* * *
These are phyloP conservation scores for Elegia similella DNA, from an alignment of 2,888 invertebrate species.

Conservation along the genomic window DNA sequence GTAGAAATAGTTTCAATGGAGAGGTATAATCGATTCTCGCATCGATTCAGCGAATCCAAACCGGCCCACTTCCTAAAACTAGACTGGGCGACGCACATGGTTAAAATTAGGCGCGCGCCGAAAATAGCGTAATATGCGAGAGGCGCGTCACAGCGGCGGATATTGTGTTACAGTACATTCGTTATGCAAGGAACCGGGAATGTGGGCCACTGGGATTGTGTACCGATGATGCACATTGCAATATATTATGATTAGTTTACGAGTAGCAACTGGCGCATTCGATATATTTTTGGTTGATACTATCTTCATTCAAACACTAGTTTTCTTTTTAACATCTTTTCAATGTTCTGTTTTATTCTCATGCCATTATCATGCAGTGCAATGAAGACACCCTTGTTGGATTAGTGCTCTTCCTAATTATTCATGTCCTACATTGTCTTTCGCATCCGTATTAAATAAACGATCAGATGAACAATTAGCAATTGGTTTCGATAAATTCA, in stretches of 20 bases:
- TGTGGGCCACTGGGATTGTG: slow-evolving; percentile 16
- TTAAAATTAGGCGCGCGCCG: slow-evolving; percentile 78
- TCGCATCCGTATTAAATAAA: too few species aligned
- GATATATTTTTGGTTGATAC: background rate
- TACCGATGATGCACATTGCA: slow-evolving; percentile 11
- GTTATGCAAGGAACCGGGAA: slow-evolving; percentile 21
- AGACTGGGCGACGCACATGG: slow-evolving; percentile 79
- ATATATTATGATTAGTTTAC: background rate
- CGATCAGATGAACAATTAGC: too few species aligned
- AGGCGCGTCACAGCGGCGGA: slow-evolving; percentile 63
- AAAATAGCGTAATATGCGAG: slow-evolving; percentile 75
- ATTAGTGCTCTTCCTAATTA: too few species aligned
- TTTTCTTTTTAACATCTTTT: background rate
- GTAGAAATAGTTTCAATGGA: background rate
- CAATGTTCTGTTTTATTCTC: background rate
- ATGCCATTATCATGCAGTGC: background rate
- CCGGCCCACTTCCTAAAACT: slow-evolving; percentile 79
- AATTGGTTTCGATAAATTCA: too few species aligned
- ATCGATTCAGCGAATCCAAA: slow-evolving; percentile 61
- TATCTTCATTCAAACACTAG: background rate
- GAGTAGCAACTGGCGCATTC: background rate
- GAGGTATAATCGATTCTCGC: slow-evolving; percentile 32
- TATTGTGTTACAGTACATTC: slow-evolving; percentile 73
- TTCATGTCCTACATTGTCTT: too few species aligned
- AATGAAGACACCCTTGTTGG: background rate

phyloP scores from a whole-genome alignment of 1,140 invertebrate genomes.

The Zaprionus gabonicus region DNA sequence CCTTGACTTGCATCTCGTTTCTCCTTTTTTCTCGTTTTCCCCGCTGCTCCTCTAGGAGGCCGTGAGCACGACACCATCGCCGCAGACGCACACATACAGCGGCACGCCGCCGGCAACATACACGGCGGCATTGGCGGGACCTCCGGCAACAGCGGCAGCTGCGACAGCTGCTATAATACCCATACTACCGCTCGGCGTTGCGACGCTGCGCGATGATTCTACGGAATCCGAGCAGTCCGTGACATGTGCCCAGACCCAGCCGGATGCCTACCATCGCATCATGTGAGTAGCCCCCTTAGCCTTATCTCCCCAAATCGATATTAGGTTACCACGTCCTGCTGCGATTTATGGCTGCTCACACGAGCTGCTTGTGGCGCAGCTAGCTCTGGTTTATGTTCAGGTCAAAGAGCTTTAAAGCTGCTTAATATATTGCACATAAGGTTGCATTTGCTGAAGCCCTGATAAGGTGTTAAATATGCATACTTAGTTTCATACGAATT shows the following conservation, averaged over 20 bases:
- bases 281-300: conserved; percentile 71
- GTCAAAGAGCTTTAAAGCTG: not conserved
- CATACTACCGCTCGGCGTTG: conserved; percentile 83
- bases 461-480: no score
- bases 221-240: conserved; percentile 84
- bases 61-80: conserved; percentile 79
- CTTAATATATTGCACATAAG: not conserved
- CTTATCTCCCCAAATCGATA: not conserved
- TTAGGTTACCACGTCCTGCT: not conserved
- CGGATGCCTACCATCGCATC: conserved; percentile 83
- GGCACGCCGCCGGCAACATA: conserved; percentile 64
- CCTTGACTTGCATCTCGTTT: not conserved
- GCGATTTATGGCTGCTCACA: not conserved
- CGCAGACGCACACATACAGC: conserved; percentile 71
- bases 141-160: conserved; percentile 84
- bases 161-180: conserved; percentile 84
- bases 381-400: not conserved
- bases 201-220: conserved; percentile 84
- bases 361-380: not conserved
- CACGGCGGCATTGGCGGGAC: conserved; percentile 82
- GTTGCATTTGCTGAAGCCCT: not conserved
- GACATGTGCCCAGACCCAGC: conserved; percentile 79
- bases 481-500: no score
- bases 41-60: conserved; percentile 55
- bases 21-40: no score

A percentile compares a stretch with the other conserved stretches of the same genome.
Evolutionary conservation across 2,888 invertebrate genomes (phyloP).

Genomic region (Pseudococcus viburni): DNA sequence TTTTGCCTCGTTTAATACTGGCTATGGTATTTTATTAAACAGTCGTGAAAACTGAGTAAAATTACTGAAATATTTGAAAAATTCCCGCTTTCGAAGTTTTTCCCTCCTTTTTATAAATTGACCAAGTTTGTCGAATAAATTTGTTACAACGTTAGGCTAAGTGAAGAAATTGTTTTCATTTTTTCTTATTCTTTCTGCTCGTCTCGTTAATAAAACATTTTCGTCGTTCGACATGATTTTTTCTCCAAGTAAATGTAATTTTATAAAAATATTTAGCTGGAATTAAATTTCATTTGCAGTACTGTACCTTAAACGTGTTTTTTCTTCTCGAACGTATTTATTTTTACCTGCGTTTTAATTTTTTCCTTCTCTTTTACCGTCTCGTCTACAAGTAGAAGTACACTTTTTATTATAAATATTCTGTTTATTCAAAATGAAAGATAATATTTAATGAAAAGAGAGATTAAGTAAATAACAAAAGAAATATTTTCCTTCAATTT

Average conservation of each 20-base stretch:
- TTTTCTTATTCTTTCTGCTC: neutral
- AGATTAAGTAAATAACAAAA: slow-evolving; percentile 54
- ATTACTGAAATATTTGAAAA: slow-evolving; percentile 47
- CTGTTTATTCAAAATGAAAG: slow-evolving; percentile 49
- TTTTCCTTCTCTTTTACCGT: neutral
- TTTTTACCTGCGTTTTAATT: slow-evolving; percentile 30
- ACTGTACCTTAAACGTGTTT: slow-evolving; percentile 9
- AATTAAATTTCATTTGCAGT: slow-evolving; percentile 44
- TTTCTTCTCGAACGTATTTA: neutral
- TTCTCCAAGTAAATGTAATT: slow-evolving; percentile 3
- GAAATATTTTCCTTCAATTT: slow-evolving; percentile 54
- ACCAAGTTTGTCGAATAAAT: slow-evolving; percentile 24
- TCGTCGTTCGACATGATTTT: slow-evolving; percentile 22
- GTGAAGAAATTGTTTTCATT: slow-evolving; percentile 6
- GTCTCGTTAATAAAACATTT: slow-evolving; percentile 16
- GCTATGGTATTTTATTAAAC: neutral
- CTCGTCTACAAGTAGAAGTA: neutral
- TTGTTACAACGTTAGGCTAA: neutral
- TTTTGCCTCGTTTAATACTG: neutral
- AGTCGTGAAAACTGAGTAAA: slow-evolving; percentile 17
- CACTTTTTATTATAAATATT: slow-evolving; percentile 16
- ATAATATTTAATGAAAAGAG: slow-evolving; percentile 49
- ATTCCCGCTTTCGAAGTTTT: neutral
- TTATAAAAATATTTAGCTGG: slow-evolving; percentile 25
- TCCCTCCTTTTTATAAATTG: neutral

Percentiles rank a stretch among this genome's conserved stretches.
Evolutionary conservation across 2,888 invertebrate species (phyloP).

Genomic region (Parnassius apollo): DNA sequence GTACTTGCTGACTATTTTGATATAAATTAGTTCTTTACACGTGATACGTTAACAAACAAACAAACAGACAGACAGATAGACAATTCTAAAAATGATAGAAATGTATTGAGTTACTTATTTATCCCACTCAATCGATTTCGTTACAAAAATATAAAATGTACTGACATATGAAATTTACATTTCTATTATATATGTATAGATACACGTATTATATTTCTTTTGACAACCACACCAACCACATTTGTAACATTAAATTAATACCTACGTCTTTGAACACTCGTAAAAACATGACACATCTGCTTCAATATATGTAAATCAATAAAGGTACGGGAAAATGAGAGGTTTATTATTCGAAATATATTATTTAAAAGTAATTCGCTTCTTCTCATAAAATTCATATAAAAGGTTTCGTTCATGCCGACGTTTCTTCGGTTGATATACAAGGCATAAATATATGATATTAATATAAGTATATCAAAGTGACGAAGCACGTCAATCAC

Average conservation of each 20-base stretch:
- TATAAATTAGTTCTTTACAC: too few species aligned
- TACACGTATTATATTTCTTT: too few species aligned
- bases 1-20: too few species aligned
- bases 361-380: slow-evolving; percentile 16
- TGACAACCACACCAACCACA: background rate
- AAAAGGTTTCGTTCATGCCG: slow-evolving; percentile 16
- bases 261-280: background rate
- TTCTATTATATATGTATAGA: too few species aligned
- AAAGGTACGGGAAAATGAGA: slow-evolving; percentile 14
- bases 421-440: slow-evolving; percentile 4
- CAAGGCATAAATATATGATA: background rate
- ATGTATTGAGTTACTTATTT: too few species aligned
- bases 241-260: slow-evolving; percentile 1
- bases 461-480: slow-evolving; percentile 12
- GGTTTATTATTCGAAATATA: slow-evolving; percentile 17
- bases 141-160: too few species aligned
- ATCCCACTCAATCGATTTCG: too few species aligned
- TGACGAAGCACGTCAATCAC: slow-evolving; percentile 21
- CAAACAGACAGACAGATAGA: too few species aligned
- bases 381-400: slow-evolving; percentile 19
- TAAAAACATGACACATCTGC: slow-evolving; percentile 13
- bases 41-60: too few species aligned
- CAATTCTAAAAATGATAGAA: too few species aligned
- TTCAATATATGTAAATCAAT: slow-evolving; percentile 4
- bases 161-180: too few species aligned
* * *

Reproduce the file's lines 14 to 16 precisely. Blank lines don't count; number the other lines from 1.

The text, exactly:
- ATTAGTGCTCTTCCTAATTA: too few species aligned
- TTTTCTTTTTAACATCTTTT: background rate
- GTAGAAATAGTTTCAATGGA: background rate